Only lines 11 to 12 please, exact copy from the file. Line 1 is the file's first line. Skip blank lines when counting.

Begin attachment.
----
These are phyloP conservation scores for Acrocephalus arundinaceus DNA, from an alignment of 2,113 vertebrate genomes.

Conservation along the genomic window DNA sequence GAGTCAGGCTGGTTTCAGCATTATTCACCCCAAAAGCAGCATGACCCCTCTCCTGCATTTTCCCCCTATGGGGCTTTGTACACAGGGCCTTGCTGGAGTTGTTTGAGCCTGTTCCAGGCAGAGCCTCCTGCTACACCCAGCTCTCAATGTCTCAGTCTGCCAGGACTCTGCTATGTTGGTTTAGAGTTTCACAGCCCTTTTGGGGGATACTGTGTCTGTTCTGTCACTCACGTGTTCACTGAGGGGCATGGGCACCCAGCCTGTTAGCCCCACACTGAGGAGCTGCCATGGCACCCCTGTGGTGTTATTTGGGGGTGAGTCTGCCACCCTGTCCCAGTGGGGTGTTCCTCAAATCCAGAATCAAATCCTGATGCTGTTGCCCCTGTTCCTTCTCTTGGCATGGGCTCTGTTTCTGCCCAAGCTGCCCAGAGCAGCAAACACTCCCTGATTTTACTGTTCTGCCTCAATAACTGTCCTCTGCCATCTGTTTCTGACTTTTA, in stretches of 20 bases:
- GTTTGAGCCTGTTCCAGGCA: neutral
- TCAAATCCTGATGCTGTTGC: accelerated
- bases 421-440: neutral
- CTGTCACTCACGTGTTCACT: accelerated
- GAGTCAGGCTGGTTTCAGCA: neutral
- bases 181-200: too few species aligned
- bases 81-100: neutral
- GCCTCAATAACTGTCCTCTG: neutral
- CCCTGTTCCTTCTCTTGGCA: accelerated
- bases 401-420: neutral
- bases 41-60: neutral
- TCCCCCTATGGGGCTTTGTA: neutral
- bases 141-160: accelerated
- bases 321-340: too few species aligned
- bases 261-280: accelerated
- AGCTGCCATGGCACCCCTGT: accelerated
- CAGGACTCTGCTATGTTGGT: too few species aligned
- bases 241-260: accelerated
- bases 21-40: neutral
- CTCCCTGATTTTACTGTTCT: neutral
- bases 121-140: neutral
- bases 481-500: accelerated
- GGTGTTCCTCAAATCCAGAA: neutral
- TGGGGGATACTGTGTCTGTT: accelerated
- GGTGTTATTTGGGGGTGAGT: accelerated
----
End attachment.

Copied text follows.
- CCCTGTTCCTTCTCTTGGCA: accelerated
- bases 401-420: neutral